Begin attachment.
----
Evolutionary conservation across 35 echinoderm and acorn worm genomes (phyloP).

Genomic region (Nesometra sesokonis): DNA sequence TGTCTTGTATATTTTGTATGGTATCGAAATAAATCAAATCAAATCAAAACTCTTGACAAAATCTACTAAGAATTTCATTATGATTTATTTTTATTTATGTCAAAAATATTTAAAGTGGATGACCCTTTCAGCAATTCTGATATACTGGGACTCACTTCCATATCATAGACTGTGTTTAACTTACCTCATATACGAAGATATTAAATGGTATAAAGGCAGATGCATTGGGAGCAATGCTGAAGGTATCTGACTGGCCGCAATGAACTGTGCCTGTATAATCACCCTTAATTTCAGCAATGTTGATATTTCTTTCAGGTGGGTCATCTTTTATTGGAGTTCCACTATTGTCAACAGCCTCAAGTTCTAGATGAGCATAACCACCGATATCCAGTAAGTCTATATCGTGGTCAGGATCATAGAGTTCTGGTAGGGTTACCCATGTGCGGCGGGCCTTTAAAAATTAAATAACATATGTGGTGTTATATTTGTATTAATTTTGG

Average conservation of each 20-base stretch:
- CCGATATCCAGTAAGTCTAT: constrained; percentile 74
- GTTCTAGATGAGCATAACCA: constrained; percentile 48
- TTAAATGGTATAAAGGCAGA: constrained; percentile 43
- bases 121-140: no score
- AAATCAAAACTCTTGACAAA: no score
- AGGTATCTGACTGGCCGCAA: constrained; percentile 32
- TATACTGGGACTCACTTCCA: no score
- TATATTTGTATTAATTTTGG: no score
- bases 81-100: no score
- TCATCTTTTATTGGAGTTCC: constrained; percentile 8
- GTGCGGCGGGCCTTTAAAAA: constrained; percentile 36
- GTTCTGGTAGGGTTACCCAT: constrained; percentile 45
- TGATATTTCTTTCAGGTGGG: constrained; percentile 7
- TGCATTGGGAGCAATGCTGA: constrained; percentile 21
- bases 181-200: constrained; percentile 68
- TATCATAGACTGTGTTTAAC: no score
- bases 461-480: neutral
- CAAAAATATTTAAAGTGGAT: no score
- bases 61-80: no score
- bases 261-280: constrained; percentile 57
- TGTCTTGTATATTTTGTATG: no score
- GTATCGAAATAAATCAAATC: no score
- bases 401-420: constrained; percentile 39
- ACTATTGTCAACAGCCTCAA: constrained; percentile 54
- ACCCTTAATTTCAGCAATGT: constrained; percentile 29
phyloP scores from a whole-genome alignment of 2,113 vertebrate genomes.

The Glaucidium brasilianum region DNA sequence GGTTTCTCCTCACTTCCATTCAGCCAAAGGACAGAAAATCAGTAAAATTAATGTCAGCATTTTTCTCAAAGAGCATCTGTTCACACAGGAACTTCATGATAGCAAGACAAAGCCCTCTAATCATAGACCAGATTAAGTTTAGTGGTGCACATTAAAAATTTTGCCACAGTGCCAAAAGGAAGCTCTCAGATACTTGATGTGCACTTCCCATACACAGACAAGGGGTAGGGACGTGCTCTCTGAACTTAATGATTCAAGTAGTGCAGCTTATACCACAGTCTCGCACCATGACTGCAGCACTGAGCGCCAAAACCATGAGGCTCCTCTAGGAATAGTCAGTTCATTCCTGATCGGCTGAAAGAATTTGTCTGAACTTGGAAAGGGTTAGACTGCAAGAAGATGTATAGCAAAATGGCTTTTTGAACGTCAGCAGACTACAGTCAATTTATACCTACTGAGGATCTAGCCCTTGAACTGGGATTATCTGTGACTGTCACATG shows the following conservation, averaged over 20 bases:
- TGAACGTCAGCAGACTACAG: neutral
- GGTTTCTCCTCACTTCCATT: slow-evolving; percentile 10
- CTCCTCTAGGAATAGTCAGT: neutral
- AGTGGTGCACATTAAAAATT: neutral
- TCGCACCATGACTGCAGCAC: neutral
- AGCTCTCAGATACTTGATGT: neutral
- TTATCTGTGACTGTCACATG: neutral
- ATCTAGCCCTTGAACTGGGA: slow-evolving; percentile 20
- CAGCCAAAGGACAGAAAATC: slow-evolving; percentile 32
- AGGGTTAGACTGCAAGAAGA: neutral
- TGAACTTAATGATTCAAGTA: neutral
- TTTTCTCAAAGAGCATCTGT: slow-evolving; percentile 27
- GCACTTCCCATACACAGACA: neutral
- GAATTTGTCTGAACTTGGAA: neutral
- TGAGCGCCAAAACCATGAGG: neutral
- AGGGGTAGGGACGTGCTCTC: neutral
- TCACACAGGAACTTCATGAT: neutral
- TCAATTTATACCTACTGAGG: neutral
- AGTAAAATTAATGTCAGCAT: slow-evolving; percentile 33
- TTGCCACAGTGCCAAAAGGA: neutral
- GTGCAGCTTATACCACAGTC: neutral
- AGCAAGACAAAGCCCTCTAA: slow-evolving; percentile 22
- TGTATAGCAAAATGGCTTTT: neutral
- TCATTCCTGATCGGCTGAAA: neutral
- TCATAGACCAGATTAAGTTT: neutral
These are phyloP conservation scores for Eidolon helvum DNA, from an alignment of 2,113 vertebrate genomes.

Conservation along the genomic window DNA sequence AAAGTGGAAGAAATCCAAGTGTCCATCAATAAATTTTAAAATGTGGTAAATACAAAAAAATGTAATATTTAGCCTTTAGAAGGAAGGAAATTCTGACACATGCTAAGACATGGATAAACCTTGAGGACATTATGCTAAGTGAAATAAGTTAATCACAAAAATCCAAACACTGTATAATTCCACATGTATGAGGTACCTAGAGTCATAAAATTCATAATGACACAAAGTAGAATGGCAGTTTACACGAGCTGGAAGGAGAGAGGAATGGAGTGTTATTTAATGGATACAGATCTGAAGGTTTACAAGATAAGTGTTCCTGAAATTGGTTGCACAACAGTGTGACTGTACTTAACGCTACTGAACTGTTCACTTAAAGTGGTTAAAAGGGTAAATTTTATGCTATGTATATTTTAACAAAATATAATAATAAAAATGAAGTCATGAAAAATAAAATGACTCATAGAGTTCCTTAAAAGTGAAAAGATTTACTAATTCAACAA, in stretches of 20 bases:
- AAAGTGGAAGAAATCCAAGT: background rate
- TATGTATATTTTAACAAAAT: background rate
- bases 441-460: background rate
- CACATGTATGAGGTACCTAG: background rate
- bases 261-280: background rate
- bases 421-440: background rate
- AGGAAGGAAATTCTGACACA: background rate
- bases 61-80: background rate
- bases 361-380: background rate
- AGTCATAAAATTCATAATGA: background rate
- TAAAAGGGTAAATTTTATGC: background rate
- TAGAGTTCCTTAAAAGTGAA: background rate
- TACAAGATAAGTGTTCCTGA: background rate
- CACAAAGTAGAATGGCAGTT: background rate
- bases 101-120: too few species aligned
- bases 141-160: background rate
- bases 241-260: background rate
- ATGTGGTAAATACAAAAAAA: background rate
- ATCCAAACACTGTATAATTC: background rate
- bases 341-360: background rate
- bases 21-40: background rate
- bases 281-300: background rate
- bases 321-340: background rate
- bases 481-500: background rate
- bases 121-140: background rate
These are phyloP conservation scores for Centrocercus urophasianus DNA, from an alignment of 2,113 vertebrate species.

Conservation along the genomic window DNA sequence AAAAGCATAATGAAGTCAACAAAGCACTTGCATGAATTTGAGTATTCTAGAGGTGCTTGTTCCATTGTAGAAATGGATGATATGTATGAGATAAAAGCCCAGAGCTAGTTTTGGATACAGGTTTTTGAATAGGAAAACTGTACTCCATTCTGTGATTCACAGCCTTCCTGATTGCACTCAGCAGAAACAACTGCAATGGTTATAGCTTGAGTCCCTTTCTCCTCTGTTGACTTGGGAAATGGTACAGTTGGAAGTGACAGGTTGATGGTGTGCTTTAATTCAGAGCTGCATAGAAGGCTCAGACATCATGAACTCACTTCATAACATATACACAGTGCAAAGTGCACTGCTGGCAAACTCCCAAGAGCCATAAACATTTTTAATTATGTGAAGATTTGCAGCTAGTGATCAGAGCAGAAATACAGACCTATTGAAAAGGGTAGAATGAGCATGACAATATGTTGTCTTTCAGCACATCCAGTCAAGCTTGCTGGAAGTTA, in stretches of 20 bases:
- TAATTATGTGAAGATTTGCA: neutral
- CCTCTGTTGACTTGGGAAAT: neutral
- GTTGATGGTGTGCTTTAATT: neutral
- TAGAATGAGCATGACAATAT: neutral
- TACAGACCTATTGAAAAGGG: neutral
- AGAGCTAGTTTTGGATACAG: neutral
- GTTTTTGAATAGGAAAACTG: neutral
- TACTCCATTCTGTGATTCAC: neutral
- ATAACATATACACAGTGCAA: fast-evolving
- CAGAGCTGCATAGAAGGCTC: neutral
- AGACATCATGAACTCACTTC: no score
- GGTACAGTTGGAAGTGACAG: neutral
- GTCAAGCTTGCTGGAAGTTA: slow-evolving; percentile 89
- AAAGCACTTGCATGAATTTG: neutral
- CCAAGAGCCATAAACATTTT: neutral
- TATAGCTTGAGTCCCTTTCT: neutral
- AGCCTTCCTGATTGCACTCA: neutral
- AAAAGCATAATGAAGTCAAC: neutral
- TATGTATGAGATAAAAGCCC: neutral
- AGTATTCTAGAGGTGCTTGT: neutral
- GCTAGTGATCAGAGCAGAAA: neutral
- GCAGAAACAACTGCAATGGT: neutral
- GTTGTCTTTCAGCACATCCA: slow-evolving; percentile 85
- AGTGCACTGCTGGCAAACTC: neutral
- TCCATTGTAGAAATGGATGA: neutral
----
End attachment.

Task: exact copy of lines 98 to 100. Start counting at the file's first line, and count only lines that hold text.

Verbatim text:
- AAAGCACTTGCATGAATTTG: neutral
- CCAAGAGCCATAAACATTTT: neutral
- TATAGCTTGAGTCCCTTTCT: neutral